News | October 8th, 2019

Texting and Driving Law Reaches Florida

By: James Thomas
Texting and Driving Law Reaches Florida

Don’t be so quick to reply to that text while driving! Florida’s new law has something to say about texting and driving.

Governor Ron DeSantis signed a bill into law that allows law enforcement officers to pull over drivers that are texting while the vehicle is in motion. There were nearly 50,000 crashes in the Florida due to distracted driving. Of the near 50,000 crashes, 233 of them were fatal. Florida is one of the last states to instill this law. 

“The only way this will improve the safety on the road, is if we are writing tickets,” Lt. Kristi Cobb of the Midway Police Department says. “We have to crack down on it.”

Cobb believes this is specifically for the younger generation due to their high usage rate of their cellular devices. She admits to not seeing a big difference now, but she knows it is the best solution for the problem.

The law went into effect in July. There has been 438 warnings and 542 citations. With this being a new law, most believe those numbers will rise. 

With this being the transition period, no matter how many warnings you get, they will never count against your driving record. The point of the written warnings is to help people adjust to a new law.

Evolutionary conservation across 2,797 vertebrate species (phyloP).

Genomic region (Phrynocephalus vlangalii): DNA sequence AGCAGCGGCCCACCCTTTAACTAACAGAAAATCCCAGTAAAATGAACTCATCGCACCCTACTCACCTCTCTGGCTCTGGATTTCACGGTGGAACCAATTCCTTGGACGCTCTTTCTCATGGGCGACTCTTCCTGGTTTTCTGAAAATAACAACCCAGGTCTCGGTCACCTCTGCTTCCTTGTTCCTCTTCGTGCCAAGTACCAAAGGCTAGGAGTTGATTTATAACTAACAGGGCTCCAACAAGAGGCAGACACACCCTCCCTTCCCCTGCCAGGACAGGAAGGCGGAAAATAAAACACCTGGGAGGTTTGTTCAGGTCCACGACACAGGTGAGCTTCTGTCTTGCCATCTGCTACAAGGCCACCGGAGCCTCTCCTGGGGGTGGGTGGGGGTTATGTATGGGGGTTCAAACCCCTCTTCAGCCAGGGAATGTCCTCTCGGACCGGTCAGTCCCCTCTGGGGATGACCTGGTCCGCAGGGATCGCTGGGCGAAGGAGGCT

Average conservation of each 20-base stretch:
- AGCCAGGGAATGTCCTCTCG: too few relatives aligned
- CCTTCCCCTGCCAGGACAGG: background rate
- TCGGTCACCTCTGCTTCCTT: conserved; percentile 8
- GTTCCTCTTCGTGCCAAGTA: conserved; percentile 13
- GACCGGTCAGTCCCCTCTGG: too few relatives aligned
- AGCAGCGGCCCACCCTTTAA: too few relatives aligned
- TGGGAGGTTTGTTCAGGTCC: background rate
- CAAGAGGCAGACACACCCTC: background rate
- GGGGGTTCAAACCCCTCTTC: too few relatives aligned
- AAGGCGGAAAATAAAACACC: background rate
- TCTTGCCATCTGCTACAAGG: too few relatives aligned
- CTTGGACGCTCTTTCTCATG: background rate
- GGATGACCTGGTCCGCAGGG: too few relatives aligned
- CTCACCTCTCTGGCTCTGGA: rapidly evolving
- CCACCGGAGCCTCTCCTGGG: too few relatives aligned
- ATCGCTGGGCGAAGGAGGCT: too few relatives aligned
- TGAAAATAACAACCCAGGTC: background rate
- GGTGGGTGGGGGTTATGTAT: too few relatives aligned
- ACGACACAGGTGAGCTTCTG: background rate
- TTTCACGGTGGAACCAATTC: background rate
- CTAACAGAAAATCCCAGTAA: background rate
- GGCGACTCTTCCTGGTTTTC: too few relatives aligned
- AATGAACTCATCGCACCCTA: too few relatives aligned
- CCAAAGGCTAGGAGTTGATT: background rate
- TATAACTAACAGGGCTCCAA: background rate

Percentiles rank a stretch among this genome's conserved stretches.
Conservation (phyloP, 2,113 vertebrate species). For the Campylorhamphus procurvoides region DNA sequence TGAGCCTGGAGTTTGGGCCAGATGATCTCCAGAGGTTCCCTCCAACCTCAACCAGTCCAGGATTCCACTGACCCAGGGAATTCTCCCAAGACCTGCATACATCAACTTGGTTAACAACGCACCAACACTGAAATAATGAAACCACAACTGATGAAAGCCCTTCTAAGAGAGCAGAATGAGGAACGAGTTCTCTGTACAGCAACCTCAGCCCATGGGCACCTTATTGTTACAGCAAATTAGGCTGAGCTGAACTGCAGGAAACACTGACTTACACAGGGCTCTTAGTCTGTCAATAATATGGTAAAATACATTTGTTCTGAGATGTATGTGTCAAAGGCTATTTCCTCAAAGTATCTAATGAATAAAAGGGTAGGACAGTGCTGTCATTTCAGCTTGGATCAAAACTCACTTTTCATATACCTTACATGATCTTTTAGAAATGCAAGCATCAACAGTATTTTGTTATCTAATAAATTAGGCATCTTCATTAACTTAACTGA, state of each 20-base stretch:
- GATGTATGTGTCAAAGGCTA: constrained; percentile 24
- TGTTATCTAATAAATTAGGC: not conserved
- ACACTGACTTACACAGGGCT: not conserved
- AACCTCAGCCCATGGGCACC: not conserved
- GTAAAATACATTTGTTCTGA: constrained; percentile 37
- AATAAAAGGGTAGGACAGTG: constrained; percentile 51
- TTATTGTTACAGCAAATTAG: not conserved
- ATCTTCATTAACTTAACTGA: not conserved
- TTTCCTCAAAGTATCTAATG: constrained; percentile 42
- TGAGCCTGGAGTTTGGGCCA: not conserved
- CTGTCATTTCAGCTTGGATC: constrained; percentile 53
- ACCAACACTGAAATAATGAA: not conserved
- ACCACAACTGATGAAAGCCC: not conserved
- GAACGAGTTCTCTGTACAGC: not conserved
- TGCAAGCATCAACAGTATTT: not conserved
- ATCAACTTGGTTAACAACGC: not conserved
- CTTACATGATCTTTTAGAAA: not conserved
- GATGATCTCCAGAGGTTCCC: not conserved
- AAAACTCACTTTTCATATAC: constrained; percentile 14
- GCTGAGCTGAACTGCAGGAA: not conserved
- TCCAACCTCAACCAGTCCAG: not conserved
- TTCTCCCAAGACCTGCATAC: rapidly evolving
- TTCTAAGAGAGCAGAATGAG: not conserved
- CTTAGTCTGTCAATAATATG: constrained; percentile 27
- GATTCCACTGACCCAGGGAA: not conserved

The law is meant to make the roads safer. There is no law saying a driver cannot talk on the phone while driving. It’s meant to keep the driver’s eyes on the road. Drivers are still able to use their phones for music and for directions. When using the phone as a GPS, it is best if you use the verbal feature to receive the directions.

“I’ve already received a warning,” said Precious Charlton, a student at Florida A&M University. “I just don’t know how far this new law will go. There is no way you can really tell if someone’s texting.”

It is up to the officer to determine if the driver is typing on their phone. 

“I was in a fender bender because I was texting and driving, so I understand the point of the law,” said Florida State University student Jimmy Christopher. “I just want to know where we go from here.”

Christopher believes these laws will go beyond phone related violations. Things such as eating and other multi-tasking duties may eventually be placed under this law.

This is not the final step for the state of Florida when it comes to safety on the road.

Starting in October, a new law will be enforced that says that any handheld device in your hand while in a school zone or construction site will result in a warning. Both laws are in effect through Dec. After Jan 1, the first offense is a $30 fine that results in no points on your license. The second offense within five years is a $60 fine and places three points on your license.